Bird Group Sues U.S. Government Over 30-Year Eagle Kill Rule

Posted by NAW Staff on June 20, 2014 No Comments
Categories : New & Noteworthy

As promised in April, the American Bird Conservancy (ABC) has filed suit in federal court against the U.S. Department of the Interior (DOI). The group charges the government agency with multiple violations of federal law in connection with the DOI's December 2013 ruling to offer wind energy companies and others to obtain 30-year eagle take permits. The previous rule provided for a maximum duration of five years for each permit, which authorizes projects to ‘take’ (i.e., injure, kill or otherwise disturb) eagles.

On April 30, ABC sent the DOI and its U.S. Fish and Wildlife Service (FWS) a notice of intent to sue. ABC argues that the new eagle take rule violates the National Environmental Policy Act (NEPA), the Endangered Species Act, and the Bald and Golden Eagle Protection Act. Washington, D.C.-based public interest law firm Meyer Glitzenstein & Crystal is representing the conservation group.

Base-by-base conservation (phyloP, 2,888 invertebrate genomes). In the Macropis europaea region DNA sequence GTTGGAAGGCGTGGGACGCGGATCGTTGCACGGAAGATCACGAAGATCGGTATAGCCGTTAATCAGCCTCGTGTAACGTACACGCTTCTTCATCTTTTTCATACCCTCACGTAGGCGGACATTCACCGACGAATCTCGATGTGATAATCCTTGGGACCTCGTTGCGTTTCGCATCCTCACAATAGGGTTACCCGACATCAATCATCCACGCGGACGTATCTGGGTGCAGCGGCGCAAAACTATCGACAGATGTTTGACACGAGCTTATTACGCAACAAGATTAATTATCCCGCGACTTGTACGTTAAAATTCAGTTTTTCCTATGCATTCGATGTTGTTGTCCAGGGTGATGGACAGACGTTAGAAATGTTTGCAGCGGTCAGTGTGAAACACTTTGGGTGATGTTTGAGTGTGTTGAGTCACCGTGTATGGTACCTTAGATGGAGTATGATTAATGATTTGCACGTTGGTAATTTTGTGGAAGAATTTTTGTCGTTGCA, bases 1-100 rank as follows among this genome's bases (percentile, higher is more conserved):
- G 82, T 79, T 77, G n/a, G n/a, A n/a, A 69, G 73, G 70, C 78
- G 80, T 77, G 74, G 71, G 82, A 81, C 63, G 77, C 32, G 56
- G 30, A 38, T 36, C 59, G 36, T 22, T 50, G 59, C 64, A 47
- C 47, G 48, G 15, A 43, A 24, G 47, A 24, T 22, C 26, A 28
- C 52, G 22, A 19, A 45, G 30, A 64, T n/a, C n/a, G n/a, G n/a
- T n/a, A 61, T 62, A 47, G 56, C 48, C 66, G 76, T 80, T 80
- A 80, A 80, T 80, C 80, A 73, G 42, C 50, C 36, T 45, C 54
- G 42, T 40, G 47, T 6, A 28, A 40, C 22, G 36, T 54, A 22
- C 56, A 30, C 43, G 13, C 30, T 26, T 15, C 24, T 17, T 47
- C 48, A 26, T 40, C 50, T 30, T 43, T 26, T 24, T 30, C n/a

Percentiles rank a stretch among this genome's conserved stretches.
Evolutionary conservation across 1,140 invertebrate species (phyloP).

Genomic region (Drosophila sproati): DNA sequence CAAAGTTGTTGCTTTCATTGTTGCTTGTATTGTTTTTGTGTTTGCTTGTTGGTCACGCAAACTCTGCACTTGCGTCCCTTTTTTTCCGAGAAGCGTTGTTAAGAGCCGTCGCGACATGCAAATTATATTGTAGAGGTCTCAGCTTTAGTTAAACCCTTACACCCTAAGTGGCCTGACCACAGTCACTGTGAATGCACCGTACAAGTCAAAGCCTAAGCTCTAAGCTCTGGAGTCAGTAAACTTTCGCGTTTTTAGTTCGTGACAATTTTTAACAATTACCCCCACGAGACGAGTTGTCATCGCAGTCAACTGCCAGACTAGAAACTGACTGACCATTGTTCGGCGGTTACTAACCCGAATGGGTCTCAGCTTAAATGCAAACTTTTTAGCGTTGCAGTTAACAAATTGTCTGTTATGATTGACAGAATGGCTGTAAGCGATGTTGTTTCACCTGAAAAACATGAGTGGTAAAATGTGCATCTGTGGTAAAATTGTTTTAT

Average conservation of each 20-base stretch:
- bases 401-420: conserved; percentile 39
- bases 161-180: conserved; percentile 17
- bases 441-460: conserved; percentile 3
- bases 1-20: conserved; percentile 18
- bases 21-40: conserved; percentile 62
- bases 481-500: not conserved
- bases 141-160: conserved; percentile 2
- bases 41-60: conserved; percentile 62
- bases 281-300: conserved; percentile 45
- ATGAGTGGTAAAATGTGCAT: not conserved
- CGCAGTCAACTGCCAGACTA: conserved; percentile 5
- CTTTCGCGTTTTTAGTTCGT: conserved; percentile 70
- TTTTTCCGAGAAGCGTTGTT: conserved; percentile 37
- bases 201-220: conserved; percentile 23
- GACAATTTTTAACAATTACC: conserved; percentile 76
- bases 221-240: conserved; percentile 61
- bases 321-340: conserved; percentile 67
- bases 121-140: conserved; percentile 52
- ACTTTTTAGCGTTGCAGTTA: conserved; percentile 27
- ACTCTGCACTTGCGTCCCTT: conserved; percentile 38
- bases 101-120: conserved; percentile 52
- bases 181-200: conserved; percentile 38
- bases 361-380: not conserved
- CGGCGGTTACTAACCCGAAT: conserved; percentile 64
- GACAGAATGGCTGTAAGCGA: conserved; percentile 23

ABC says is initiating this lawsuit in order to have the rule invalidated pending full compliance with federal environmental statutes. The group adds that it believes wind energy and other renewable energy sources can be encouraged without putting bald and golden eagles at risk.

"In the government's rush to expand wind energy, shortcuts were taken in implementing this rule that should not have been allowed," says Michael Hutchins, national coordinator of the ABC's Bird Smart Wind Energy Program "We understand that some bird mortality is inevitable. However, in this case, long-term, cumulative impacts to eagle populations were not properly assessed, and the 30-year take permit rule was adopted in the absence of the required NEPA analysis concerning impacts on eagle populations or any other species that share the eagles' range."

ABC President George Fenwick adds, "We issue this lawsuit as a last resort, and we hope it will lead to an approach that better balances the compelling national interests in eagle conservation with the expansion of wind power."

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